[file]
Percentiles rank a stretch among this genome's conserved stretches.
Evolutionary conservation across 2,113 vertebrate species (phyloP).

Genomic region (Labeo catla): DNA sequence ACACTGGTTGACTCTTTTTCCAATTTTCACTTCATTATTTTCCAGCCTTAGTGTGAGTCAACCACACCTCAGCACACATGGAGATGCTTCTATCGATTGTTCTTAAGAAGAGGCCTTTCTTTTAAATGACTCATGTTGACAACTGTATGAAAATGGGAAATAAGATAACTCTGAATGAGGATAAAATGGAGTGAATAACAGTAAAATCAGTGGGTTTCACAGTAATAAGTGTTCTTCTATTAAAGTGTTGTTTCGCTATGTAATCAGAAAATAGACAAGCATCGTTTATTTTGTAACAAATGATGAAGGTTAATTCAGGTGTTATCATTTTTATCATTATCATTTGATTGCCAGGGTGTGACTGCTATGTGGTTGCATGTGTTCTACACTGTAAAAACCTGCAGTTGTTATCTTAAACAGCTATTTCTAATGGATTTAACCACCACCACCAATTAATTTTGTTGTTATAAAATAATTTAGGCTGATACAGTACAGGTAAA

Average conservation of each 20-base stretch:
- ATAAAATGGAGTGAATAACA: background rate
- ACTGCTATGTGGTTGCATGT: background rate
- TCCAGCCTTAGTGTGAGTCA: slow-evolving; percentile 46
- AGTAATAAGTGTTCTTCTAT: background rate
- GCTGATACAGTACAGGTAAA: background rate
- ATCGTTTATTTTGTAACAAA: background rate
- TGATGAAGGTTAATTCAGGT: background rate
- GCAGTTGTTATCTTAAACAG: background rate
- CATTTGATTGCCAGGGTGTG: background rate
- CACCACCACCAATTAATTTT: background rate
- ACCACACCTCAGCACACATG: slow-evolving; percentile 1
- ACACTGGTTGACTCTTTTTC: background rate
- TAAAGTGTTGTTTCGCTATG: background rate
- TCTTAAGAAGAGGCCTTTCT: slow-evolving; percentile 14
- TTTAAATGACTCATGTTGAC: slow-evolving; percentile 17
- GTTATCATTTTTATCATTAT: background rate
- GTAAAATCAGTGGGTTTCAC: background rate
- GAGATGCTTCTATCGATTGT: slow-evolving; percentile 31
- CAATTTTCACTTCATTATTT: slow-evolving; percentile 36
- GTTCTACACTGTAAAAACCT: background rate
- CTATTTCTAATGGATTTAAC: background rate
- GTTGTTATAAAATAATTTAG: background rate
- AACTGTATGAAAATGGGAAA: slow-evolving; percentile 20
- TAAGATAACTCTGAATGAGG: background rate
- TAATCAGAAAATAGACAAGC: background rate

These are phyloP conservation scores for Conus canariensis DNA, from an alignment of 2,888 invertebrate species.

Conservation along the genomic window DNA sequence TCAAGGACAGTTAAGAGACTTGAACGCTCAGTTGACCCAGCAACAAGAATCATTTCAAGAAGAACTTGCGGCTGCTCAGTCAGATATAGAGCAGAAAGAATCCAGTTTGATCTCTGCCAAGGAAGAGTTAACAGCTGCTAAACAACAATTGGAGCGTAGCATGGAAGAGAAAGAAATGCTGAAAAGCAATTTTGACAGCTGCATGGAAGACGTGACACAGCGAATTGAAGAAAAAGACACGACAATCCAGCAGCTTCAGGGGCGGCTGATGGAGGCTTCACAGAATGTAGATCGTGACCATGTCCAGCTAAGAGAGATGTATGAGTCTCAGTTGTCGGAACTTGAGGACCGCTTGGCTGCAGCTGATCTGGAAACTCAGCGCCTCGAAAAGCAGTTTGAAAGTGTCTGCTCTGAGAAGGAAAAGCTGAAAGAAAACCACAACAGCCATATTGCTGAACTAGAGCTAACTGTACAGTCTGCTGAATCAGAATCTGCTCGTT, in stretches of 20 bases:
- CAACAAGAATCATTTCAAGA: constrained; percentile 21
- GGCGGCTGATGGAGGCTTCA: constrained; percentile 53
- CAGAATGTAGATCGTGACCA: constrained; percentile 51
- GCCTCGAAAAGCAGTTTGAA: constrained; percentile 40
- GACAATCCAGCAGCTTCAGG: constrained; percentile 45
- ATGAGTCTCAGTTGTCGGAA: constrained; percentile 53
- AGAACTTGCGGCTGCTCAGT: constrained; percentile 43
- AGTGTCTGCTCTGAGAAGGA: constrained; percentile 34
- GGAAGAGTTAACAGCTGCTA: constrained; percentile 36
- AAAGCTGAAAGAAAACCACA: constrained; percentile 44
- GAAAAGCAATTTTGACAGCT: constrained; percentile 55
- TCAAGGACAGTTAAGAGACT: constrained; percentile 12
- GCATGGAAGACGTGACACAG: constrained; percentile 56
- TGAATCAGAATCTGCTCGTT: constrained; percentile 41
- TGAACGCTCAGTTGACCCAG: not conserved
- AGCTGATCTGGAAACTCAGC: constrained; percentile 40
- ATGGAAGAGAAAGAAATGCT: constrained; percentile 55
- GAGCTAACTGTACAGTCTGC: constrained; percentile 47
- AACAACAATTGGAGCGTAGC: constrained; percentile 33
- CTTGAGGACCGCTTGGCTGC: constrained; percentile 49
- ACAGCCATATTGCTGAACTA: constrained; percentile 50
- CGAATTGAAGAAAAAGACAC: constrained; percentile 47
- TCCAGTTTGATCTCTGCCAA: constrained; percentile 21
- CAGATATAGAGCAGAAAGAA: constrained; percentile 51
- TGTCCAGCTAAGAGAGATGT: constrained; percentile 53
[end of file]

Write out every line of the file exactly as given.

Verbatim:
Percentiles rank a stretch among this genome's conserved stretches.
Evolutionary conservation across 2,113 vertebrate species (phyloP).

Genomic region (Labeo catla): DNA sequence ACACTGGTTGACTCTTTTTCCAATTTTCACTTCATTATTTTCCAGCCTTAGTGTGAGTCAACCACACCTCAGCACACATGGAGATGCTTCTATCGATTGTTCTTAAGAAGAGGCCTTTCTTTTAAATGACTCATGTTGACAACTGTATGAAAATGGGAAATAAGATAACTCTGAATGAGGATAAAATGGAGTGAATAACAGTAAAATCAGTGGGTTTCACAGTAATAAGTGTTCTTCTATTAAAGTGTTGTTTCGCTATGTAATCAGAAAATAGACAAGCATCGTTTATTTTGTAACAAATGATGAAGGTTAATTCAGGTGTTATCATTTTTATCATTATCATTTGATTGCCAGGGTGTGACTGCTATGTGGTTGCATGTGTTCTACACTGTAAAAACCTGCAGTTGTTATCTTAAACAGCTATTTCTAATGGATTTAACCACCACCACCAATTAATTTTGTTGTTATAAAATAATTTAGGCTGATACAGTACAGGTAAA

Average conservation of each 20-base stretch:
- ATAAAATGGAGTGAATAACA: background rate
- ACTGCTATGTGGTTGCATGT: background rate
- TCCAGCCTTAGTGTGAGTCA: slow-evolving; percentile 46
- AGTAATAAGTGTTCTTCTAT: background rate
- GCTGATACAGTACAGGTAAA: background rate
- ATCGTTTATTTTGTAACAAA: background rate
- TGATGAAGGTTAATTCAGGT: background rate
- GCAGTTGTTATCTTAAACAG: background rate
- CATTTGATTGCCAGGGTGTG: background rate
- CACCACCACCAATTAATTTT: background rate
- ACCACACCTCAGCACACATG: slow-evolving; percentile 1
- ACACTGGTTGACTCTTTTTC: background rate
- TAAAGTGTTGTTTCGCTATG: background rate
- TCTTAAGAAGAGGCCTTTCT: slow-evolving; percentile 14
- TTTAAATGACTCATGTTGAC: slow-evolving; percentile 17
- GTTATCATTTTTATCATTAT: background rate
- GTAAAATCAGTGGGTTTCAC: background rate
- GAGATGCTTCTATCGATTGT: slow-evolving; percentile 31
- CAATTTTCACTTCATTATTT: slow-evolving; percentile 36
- GTTCTACACTGTAAAAACCT: background rate
- CTATTTCTAATGGATTTAAC: background rate
- GTTGTTATAAAATAATTTAG: background rate
- AACTGTATGAAAATGGGAAA: slow-evolving; percentile 20
- TAAGATAACTCTGAATGAGG: background rate
- TAATCAGAAAATAGACAAGC: background rate

These are phyloP conservation scores for Conus canariensis DNA, from an alignment of 2,888 invertebrate species.

Conservation along the genomic window DNA sequence TCAAGGACAGTTAAGAGACTTGAACGCTCAGTTGACCCAGCAACAAGAATCATTTCAAGAAGAACTTGCGGCTGCTCAGTCAGATATAGAGCAGAAAGAATCCAGTTTGATCTCTGCCAAGGAAGAGTTAACAGCTGCTAAACAACAATTGGAGCGTAGCATGGAAGAGAAAGAAATGCTGAAAAGCAATTTTGACAGCTGCATGGAAGACGTGACACAGCGAATTGAAGAAAAAGACACGACAATCCAGCAGCTTCAGGGGCGGCTGATGGAGGCTTCACAGAATGTAGATCGTGACCATGTCCAGCTAAGAGAGATGTATGAGTCTCAGTTGTCGGAACTTGAGGACCGCTTGGCTGCAGCTGATCTGGAAACTCAGCGCCTCGAAAAGCAGTTTGAAAGTGTCTGCTCTGAGAAGGAAAAGCTGAAAGAAAACCACAACAGCCATATTGCTGAACTAGAGCTAACTGTACAGTCTGCTGAATCAGAATCTGCTCGTT, in stretches of 20 bases:
- CAACAAGAATCATTTCAAGA: constrained; percentile 21
- GGCGGCTGATGGAGGCTTCA: constrained; percentile 53
- CAGAATGTAGATCGTGACCA: constrained; percentile 51
- GCCTCGAAAAGCAGTTTGAA: constrained; percentile 40
- GACAATCCAGCAGCTTCAGG: constrained; percentile 45
- ATGAGTCTCAGTTGTCGGAA: constrained; percentile 53
- AGAACTTGCGGCTGCTCAGT: constrained; percentile 43
- AGTGTCTGCTCTGAGAAGGA: constrained; percentile 34
- GGAAGAGTTAACAGCTGCTA: constrained; percentile 36
- AAAGCTGAAAGAAAACCACA: constrained; percentile 44
- GAAAAGCAATTTTGACAGCT: constrained; percentile 55
- TCAAGGACAGTTAAGAGACT: constrained; percentile 12
- GCATGGAAGACGTGACACAG: constrained; percentile 56
- TGAATCAGAATCTGCTCGTT: constrained; percentile 41
- TGAACGCTCAGTTGACCCAG: not conserved
- AGCTGATCTGGAAACTCAGC: constrained; percentile 40
- ATGGAAGAGAAAGAAATGCT: constrained; percentile 55
- GAGCTAACTGTACAGTCTGC: constrained; percentile 47
- AACAACAATTGGAGCGTAGC: constrained; percentile 33
- CTTGAGGACCGCTTGGCTGC: constrained; percentile 49
- ACAGCCATATTGCTGAACTA: constrained; percentile 50
- CGAATTGAAGAAAAAGACAC: constrained; percentile 47
- TCCAGTTTGATCTCTGCCAA: constrained; percentile 21
- CAGATATAGAGCAGAAAGAA: constrained; percentile 51
- TGTCCAGCTAAGAGAGATGT: constrained; percentile 53